The goal of the Housing Choice Voucher Program is to provide decent, safe and sanitary housing at an affordable cost to low-income families. To accomplish this, program regulations set basic Housing Quality Standards (HQS), which all units must meet before assistance can be paid on behalf of a family and at least annually throughout the term of the assisted tenancy. HQS defines standard housing and establishes the minimum criteria necessary for the health and safety of program participants.

HQS Inspections can raise many questions. There are four types:

Initial Inspection 

An initial inspection must take place to ensure that the unit passes Housing Quality Standards (HQS) before assistance can begin. An initial inspection is conducted once the Request for Tenancy Approval is processed. Landlords are typically notified by telephone for initial HQS inspection appointments.

If a unit fails the initial inspection, the owner may have up to 30 days to complete all repairs and call the Inspections Office to schedule a reinspection. If the unit fails the second inspection, the intended contract will be canceled and the family will be required to select another unit.

Annual Inspection

An annual inspection determines that the unit continues to meet Housing Quality Standards (HQS) and must be conducted within 12 months of the anniversary date of the last full inspection. The family is notified that it is a family obligation to allow the Housing Department to inspect the unit at reasonable times with reasonable notice (24 CFR 982.51(d)).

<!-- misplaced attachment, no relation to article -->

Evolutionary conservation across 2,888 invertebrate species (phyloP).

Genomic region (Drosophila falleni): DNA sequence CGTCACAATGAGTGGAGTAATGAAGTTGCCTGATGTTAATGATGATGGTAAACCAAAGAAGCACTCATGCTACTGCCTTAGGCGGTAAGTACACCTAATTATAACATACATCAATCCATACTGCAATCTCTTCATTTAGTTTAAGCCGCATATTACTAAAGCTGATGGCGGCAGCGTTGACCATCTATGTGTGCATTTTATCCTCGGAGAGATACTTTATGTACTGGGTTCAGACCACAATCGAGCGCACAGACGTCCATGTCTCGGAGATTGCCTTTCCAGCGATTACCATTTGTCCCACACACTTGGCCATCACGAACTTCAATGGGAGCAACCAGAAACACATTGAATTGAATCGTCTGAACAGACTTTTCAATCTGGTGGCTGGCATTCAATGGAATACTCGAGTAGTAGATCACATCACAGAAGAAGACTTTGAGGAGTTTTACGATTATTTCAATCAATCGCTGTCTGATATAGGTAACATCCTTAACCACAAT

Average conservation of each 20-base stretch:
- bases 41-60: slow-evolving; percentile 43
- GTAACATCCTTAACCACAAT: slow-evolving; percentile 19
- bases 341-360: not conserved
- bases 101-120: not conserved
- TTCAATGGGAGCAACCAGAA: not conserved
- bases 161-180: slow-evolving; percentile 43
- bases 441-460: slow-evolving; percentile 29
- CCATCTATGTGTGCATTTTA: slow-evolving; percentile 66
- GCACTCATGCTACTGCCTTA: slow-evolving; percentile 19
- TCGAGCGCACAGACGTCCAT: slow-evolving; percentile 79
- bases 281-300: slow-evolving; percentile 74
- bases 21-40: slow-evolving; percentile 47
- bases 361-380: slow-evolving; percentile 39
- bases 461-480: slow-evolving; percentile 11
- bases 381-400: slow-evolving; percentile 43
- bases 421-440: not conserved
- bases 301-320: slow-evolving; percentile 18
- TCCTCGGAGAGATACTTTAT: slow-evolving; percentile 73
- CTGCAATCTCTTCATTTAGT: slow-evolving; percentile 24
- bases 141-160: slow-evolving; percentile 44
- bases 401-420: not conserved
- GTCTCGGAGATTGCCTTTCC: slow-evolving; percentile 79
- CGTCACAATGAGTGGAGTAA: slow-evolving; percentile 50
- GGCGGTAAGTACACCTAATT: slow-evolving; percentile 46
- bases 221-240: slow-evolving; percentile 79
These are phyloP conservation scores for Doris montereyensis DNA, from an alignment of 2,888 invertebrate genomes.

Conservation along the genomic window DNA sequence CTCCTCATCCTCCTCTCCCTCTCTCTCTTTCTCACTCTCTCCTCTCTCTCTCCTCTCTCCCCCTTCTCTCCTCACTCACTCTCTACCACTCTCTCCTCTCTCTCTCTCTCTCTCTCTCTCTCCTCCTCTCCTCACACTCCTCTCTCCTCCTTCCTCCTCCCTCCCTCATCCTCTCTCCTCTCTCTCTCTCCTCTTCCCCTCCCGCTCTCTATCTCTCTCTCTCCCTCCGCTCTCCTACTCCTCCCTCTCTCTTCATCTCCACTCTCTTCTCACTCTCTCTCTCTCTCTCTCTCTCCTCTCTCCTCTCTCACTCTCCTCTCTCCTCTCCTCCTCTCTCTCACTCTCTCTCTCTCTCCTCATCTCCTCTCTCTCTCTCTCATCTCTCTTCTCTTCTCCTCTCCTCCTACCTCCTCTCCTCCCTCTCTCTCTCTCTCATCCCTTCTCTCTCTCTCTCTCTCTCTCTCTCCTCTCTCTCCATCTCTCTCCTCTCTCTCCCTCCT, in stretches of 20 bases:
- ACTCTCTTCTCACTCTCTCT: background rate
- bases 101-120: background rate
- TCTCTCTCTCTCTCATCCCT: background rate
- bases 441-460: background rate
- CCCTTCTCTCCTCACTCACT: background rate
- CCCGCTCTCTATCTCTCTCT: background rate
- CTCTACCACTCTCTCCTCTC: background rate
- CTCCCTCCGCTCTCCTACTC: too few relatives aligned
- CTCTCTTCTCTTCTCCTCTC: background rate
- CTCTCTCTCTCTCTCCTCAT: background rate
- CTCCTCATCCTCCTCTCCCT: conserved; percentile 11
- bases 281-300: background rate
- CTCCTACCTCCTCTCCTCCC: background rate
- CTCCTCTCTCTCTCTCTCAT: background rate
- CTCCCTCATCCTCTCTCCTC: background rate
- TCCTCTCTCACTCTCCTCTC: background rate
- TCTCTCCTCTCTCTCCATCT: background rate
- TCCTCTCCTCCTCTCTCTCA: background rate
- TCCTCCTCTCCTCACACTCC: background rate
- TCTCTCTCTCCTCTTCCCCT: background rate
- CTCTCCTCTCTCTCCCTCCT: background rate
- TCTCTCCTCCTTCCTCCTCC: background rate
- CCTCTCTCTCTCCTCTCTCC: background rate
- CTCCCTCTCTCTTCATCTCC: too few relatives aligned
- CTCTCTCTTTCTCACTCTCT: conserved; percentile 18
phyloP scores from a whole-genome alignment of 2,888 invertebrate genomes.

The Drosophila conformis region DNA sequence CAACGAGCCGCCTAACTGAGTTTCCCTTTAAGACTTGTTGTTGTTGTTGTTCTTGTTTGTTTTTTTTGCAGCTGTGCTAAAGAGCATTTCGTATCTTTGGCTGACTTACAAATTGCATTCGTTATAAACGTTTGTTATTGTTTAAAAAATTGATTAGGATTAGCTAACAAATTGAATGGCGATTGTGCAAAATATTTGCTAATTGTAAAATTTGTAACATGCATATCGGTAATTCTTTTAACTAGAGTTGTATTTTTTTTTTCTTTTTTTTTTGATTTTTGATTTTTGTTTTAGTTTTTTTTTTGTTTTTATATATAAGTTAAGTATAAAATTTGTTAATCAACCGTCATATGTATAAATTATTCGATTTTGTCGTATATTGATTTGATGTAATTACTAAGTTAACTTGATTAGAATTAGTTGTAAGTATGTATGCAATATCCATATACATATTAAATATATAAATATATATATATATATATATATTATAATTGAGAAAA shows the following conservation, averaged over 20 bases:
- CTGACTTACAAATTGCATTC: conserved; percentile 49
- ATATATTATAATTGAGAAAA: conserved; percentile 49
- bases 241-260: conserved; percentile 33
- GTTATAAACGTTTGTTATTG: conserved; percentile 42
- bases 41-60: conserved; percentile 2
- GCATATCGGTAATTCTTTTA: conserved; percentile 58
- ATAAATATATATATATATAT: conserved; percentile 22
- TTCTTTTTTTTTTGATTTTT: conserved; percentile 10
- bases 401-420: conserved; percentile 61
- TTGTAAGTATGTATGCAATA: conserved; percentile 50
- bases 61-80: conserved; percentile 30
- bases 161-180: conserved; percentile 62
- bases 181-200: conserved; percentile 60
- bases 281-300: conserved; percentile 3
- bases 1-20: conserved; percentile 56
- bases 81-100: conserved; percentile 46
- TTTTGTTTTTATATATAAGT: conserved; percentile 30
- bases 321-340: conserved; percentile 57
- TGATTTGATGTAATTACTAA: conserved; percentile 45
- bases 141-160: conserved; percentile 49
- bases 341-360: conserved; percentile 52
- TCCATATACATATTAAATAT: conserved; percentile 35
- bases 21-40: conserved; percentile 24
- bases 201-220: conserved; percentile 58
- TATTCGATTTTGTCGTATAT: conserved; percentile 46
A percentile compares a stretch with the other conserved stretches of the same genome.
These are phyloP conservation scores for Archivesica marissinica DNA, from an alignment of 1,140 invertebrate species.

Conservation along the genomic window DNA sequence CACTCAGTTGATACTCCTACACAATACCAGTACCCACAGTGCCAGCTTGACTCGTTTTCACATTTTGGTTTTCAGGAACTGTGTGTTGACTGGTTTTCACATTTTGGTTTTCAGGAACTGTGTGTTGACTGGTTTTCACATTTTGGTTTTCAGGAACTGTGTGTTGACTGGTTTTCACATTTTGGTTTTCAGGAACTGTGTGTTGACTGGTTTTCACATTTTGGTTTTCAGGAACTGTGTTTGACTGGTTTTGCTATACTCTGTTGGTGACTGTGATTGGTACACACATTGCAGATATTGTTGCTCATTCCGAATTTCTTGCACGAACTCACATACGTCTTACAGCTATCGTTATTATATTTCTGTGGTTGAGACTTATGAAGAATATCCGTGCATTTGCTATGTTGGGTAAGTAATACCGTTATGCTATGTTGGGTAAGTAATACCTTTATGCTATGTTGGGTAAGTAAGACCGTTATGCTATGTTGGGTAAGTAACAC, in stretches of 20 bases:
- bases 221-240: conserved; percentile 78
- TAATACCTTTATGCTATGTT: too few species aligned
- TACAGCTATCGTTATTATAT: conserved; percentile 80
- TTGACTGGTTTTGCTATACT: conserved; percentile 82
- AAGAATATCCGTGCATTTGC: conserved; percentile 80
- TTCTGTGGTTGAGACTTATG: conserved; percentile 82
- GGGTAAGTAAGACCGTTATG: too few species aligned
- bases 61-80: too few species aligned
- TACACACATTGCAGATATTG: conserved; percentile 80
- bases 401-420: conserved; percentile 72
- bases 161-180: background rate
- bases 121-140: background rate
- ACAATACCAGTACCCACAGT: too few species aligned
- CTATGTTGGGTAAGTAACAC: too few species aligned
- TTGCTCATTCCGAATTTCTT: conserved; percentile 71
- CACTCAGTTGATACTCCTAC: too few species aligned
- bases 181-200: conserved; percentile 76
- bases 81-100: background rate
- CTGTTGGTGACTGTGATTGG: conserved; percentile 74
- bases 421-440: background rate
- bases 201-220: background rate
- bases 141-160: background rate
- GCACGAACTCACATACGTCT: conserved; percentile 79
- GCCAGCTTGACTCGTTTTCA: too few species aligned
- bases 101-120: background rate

Landlords and tenants are responsible for providing access as scheduled. The family and owner are notified of the date and time of the annual inspection appointment by mail. If a unit fails the first inspection, the landlord and/or the tenant will complete all repairs within 30 calendar days as determined by the Housing Inspector (24 hours if the defect is life-threatening or required for livability).

No shows are considered a failed inspection.

Special Inspection 

A special inspection is caused at the request of the owner, family, an outside agency or third-party. If at any time the family or owner notifies the Housing Department that the unit does not meet Housing Quality Standards (HQS), the Housing Department may conduct an inspection. In most cases to conduct a special inspection, tenant must provide notice of deficiencies to the landlord and provide the Housing Department with a copy. The Housing Department also may conduct a special inspection based on information from third parties such as neighbors or public officials.

The Housing Department will inspect the items that were reported, but if the Inspector notices additional deficiencies that would cause the unit to fail HQS, the responsible party will be required to make the necessary repairs. If the anniversary date of the annual inspection is within 120 days of a special inspection, the special inspection will be categorized as annual and all annual inspection procedures will be followed.

Quality Control Inspection

Quality control inspections are supervisory inspections conducted on at least 5 percent of the total ​number of units that were under lease during the Housing Department's previous fiscal year. The purpose of the quality control inspection is to ascertain that each inspector is conducting accurate and complete inspections, and to ensure that there is consistency among inspectors in the application of the Housing Quality Standards (HQS).​